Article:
OTTAWA — A new plan to help rural Canada thrive will focus on expanding internet and cellphone coverage, even funding communities that want to be their own service providers, the minister in charge of it says.
Rural Economic Development Minister Bernadette Jordan is expected to unveil the strategy next month.
In an interview this week, Jordan said the top complaint she hears on cross-country travels is the lack of high-speed internet in rural areas, which hurts businesses and efforts to woo and keep residents.
The House of Commons emphasized that concern on Thursday, when its members unanimously backed a motion from a Liberal MP calling for expanded digital infrastructure in rural areas for economic and public-safety reasons. The motion highlighted struggles local officials faced in responding to flooding in place with poor cellphone coverage.
The Liberals are promising to connect every household in the country to high-speed internet by 2030, through a $6-billion spending plan. Jordan said the government wants to entice big telecommunications companies to invest in rural areas, where populations are smaller and more spread-out than in urban centres.
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But she said officials are also working out how some of the money could go directly to communities that decide to start their own internet service providers (ISPs) instead of waiting for big companies to show up.
“There are a number of communities that have stepped up to form their own ISPs because they don’t want to wait for the telcos, they don’t want to wait for the bigger companies to provide the service,” Jordan said. “It’s something that we’re looking at right now.”
The decision to create a minister of rural economic development in last January’s cabinet shuffle was in response to rural representatives in the Liberal caucus who wanted a dedicated voice at the cabinet table, Jordan said, rather than having elements of their concerns addressed by different ministers for subjects such as fisheries, agriculture and tourism.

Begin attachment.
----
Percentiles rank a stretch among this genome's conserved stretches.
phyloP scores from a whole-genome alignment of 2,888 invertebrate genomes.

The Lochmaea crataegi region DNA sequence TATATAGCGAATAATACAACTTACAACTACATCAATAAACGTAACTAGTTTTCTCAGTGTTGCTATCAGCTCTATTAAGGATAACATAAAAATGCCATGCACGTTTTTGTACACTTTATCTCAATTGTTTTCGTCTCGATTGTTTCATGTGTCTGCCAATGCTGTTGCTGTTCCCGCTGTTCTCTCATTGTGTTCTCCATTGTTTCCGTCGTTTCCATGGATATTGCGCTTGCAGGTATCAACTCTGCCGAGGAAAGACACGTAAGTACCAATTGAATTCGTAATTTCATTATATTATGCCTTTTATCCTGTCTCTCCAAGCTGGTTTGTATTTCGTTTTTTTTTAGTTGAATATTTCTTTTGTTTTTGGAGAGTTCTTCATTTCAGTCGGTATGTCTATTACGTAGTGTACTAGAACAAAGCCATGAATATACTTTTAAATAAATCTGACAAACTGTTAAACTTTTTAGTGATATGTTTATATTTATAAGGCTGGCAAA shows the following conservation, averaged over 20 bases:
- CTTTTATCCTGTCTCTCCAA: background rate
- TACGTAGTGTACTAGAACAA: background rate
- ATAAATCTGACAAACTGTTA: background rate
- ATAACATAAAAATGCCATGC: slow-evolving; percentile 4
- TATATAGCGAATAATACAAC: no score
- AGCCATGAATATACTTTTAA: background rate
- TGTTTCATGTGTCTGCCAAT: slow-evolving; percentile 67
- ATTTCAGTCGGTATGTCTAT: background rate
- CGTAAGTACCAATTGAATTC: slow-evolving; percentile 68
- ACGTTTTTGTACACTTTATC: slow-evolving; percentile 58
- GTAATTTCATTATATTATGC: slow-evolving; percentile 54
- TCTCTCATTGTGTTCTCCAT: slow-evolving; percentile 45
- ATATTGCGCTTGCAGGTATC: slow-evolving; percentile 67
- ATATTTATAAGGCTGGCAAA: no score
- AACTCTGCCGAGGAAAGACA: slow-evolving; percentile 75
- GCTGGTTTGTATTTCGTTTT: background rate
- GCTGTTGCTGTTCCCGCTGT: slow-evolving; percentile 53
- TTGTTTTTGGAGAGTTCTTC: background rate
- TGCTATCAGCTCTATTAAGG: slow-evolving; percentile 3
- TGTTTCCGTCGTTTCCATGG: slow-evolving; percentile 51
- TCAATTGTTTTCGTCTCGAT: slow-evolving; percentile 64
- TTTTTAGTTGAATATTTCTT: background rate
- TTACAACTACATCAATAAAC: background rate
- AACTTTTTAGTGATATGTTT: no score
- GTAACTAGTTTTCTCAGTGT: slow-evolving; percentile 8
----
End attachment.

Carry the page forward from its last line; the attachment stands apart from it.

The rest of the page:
The 2016 census showed that 82 per cent of the Canadian population lives in large and medium-sized cities, one of the highest urban concentrations among G7 nations. Rural areas close to city centres saw better growth than those farther away, while some watched their populations drop. Those include several small towns in Jordan’s home province of Nova Scotia, like New Glasgow, Cumberland and Digby.
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The rural population is also aging at a faster rate than that in urban centres, which tend to attract younger families.
Jordan’s riding of South Shore-St. Margaret’s is so rural she jokingly calls it “sub-rural.” She talked about how she sometimes can’t connect online at night when she’s at home because the lines are overloaded, a problem that hurts businesses looking for new markets and farmers who increasingly rely on digital infrastructure.
She said one family told her how a university-student daughter didn’t want to return on weekends because of the spotty cellphone and internet service.
“We see a lot of young people leaving rural communities. As a mother, I wanted my kids to go out and experience life in other places, but I also know that if they want to come back, they should be able to,” Jordan said.
“If people want to stay, they should be able to. If people want to move to rural communities, they should have access to the same services as people in the city.”
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Jordan said government spending is not the only way to help rural Canada, noting regulatory barriers and concerns about how communities must apply for infrastructure money — which puts administrative burdens on small municipal governments.
“Those are some of the challenges that we’re hearing about that we’re hoping to address,” Jordan said.
“When you’ve got a municipality with 700 people in it, sometimes the application process itself can be daunting. We’re hearing that. We know that. How can we address that, how can we make it easier for them? Those are some of the things we’re looking at.”